The number of Americans eligible for Medicaid or the Children's Health Insurance Program remained relatively stable in 2011, a new report from the Kaiser Commission on the Uninsured finds. The report found that 11 states expanded eligibility for Medicaid or CHIP in 2011, which was attributed in part to Affordable Care Act provisions that require states to maintain existing coverage. Eight states expanded eligibility for children, while three offered increased coverage of parents and other adults.
Among the other findings:
- Twenty-six states and Washington, D.C., cover uninsured children with income at or above 250 percent of the federal poverty line (defined as $18,530 for a family of three), while 18 states cover uninsured children at or above 300 percent of the poverty line.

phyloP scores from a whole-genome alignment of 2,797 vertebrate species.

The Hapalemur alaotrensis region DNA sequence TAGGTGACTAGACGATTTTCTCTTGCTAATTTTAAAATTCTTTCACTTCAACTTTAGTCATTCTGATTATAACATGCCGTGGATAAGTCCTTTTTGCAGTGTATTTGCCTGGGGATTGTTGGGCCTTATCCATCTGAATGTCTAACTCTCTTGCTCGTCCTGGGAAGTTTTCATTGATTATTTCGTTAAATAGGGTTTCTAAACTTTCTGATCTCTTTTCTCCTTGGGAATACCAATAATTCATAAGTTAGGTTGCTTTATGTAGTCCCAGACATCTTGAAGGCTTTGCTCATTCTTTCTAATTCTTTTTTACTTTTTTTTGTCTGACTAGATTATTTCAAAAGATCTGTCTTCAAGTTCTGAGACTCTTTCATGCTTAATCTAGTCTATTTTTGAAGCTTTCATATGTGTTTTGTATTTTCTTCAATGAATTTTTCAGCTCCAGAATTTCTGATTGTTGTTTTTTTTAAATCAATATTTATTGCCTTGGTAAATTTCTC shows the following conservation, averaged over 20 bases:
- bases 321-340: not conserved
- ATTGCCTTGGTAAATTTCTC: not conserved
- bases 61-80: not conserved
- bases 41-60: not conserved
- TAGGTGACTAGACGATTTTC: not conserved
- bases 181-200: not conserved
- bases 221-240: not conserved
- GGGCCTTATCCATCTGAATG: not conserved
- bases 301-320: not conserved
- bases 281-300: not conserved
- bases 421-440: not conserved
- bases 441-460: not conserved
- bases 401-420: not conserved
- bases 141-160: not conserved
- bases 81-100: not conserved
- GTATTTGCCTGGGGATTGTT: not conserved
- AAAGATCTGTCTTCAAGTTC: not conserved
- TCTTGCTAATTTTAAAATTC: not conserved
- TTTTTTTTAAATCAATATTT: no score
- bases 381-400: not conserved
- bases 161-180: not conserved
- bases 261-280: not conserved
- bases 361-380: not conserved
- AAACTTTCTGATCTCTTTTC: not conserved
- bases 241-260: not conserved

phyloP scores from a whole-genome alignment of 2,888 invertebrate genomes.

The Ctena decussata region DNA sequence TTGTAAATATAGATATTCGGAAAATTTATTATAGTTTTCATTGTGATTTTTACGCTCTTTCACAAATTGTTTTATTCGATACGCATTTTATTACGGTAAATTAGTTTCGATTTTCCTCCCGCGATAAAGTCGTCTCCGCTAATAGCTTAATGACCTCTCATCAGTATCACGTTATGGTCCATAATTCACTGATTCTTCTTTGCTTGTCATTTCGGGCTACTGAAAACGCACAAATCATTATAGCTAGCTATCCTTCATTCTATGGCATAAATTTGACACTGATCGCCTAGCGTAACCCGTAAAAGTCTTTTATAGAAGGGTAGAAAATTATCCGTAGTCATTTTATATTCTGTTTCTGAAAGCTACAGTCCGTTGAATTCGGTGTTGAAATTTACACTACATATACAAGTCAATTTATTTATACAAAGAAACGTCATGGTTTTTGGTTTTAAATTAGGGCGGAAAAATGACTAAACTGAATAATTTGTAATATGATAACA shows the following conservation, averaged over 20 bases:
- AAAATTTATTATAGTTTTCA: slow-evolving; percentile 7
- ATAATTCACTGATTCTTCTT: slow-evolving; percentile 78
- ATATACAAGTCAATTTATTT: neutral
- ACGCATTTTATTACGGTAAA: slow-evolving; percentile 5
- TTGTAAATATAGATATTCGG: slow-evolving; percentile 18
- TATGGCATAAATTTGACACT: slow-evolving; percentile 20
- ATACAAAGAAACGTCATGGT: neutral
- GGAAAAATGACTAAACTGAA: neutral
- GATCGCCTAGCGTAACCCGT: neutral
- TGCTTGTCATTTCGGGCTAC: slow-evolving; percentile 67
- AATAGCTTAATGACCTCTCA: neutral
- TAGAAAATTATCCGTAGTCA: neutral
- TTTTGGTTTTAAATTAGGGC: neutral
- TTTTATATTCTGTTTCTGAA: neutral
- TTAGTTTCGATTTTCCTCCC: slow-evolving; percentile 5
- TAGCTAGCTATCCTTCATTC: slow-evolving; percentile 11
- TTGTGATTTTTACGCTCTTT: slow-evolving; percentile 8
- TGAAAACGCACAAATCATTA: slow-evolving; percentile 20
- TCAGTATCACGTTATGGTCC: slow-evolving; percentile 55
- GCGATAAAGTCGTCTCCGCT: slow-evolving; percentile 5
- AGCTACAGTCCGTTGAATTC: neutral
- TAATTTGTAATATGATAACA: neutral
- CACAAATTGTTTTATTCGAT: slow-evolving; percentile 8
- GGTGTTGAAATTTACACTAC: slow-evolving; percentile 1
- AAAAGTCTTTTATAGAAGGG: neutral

- Coverage for parents, however, continues to lag behind access offered to children. Only 18 states offer parents access to Medicaid coverage in families at or above the poverty line, and 17 states limit Medicaid to parents earning less than half of the poverty line.
- While three states — New Jersey, Washington and Minnesota — expanded Medicaid coverage for low income adults, Arizona and Nevada reduced Medicaid coverage for adults.
- Six states increased copayments for beneficiaries, while four states reduced copayments. Colorado, meanwhile, was the only state to increase premiums or enrollment fees in 2011.